**LOGIC AND SWITCHING FUNCTIONS**

A logic function is defined as

*a function that obeys the rules governing a logical statement*. A logical switching network may be defined*as a network formed by inter-connecting a finite number of switches so as to obey the logic rules associated with a logical statement.*Let*z*be a logic function. We may express this as*z = f*(

*x*

_{i})

*(1)*

where

*x*_{i}*= x*_{1},*x*_{2}, …,*x*_{m }represent the inputs to the switching network, and*z*is its output. Equation (1) can be treated as a logic function, when we define the inputs and their mutual logical relations to give the output*z*. It may be noted that*x*_{i}’s and*z*assume only two values, viz.,**0**and**1**.
A logic system can be tested for its performance by using what is called its

*truth**table*. In truth tables, entries are made using**0**s and**1**s. In practical circuit applications, a turned-on switch can be used to represent binary**0**and a turned-off switch can be used to represent binary**1**, or vice versa. Combinations of these switches can be used to generate any desired logic function. Such functions, as stated above, are called*switching**functions*. The basic switching functions are AND, OR, NOT, NAND, NOR, XOR and XNOR, respectively. Complex logic functions can be obtained by combinations of these basic functions. It may also be noticed that all the other functions can be generated by using NAND or NOR functions alone.

**POSITIVE AND NEGATIVE LOGIC SCHEMES**

As stated above, in all these operations, the associated variables can assume only two values, viz.,

**0**and**1**. We also have stated that**0**s and**1**s can be represented by ON/OFF switches. We know that when an NPN transistor is off, its output will be at +*V*_{CC}and this may be used to represent logic**1;**when it is turned on, the output of the transistor will be 0 volt, and this may be used to represent logic**0**. This logic scheme is known as the*positive-logic scheme*

If we use is a PNP transistor, then the on/off conditions reverse. When it is off, the output will be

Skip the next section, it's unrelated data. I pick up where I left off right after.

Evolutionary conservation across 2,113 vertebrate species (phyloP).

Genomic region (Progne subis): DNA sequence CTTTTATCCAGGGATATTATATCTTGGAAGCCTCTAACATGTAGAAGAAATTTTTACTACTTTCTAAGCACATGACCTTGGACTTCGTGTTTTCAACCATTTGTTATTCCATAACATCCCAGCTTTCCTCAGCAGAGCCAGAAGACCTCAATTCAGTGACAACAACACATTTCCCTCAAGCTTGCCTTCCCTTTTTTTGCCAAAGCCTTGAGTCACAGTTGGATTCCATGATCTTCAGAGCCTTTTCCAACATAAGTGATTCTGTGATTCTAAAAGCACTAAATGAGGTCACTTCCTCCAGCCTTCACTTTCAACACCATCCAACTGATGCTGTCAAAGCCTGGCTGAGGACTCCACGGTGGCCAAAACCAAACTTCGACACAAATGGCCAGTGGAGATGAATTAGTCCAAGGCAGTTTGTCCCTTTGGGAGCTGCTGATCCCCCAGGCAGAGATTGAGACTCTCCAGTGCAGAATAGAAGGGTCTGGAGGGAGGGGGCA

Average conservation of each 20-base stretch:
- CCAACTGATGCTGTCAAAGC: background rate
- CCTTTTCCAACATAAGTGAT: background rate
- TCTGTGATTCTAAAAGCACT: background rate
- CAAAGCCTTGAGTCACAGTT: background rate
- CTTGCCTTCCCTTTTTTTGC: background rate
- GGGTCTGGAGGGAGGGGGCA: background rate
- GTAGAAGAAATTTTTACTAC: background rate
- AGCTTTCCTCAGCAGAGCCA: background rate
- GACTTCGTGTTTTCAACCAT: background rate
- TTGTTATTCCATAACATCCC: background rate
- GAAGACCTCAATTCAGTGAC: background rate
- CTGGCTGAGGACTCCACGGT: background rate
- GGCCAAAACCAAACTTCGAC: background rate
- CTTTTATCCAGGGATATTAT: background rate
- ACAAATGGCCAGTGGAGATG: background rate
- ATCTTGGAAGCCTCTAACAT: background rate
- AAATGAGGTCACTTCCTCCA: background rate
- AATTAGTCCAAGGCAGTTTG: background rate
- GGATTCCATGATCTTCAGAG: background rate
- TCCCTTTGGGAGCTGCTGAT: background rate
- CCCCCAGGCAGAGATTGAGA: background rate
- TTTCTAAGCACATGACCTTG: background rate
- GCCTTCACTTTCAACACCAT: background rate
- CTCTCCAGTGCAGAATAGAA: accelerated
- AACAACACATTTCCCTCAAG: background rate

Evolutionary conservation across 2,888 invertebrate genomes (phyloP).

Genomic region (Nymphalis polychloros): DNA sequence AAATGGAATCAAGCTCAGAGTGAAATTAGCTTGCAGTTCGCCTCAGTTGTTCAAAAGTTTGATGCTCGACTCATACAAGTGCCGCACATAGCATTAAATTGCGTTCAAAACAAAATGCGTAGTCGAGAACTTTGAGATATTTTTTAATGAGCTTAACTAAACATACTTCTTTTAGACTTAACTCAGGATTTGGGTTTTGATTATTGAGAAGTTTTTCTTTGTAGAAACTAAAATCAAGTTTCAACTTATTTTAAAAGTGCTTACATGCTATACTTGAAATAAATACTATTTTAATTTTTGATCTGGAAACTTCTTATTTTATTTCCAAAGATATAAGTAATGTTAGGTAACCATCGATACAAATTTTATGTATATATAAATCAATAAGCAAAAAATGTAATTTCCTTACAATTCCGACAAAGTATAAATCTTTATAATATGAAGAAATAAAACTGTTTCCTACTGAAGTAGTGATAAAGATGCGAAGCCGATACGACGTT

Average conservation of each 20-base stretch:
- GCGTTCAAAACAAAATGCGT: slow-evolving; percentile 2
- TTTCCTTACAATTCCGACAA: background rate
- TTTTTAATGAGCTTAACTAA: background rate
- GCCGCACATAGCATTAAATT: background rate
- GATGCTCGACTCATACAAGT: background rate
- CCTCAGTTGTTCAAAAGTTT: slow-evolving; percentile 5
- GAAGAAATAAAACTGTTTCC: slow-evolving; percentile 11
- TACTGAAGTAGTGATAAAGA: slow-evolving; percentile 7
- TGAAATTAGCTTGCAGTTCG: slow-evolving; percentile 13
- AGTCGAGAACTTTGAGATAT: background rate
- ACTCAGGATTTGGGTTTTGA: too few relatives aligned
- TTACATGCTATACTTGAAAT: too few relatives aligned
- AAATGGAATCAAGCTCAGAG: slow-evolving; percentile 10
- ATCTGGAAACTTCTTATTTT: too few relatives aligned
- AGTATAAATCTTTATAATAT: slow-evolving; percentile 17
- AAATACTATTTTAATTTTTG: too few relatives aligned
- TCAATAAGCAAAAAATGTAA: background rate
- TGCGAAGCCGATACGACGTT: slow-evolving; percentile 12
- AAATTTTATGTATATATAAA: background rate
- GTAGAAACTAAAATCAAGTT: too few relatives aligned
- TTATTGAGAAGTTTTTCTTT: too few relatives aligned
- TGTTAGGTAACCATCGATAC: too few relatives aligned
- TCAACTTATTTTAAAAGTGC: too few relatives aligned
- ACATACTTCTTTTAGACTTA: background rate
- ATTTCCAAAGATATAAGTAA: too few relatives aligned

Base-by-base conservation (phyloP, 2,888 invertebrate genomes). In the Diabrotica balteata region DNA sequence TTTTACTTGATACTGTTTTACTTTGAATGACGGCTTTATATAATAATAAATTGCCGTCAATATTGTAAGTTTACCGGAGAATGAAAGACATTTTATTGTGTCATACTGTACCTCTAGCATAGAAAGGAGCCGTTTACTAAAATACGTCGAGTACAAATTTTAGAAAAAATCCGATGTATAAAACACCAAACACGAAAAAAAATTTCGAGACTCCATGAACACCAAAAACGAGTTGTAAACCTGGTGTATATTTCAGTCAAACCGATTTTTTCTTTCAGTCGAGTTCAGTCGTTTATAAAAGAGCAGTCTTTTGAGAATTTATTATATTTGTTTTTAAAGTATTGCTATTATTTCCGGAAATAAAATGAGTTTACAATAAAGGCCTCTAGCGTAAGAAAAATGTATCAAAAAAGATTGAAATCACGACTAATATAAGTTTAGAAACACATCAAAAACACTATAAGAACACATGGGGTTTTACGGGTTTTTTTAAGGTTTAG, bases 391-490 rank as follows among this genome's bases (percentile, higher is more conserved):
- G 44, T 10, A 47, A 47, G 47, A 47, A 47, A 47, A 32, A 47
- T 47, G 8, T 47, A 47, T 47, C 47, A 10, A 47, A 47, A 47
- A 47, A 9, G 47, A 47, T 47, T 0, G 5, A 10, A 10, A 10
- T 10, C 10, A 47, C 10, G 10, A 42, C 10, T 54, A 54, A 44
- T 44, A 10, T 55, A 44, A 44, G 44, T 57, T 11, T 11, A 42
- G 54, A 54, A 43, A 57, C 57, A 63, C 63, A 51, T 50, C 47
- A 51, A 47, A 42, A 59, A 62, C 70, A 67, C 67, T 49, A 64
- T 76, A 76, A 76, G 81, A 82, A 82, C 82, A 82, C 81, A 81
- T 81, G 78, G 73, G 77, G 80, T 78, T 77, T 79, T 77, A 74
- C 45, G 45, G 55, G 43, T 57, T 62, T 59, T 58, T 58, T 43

‒

*V*_{CC}and this may be treated as logic**0**. When it is in the on state, the output of the transistor is at 0 volt, and this can be used to represent logic**1**. This logic scheme is known as the negative*-logic scheme*. In this textbook, bold numbers**0**and**1**will be used to represent logic**0**and logic**1**, respectively.**The Positive-Logic System**

Figure shows the pulse waveform used to define the positive-logic system (PLS). In PLS, we represent logic

**0**by a voltage that remains at 0-volt level. In other words, in PLS
0 volt ≡

**0**
where we have used a bold

**0**to represent logic 0. Similarly, in PLS, logic**1**is represented by a voltage of +*V*volts. That is,
+

*V*volts ≡**1**
where we have used a bold

**1**to represent logic 1. Here, a positive transition from 0 volt to +*V*volts indicates the logic transition from bit**0**to bit**1**. As stated earlier, NPN transistors can act as switches that perform positive-logic functions.

**The Negative-Logic System**

There are two formats in the negative-logic system

**(NLS). Figure shows the pulse waveform defining Format I of NLS. As shown,****0**is represented by a voltage of +*V*volts. That is,
+

*V*volts ≡**0**
Similarly, in Format I, a voltage level of 0 volt represents

**1.**Thus
0 volt ≡

**1**
In Format II of NLS, we use a negative-voltage swing to represent negative logic. Figure represents this scheme. In this,

**1**is represented by a voltage of 0 volt and**0**is represented by a voltage of −*V*volts. Thus in NLS (Format II),
0 volt ≡

**1**
−

*V*volts ≡**0**_{ }
## 0 on: "Positive and Negative Logic in Digital Electronics"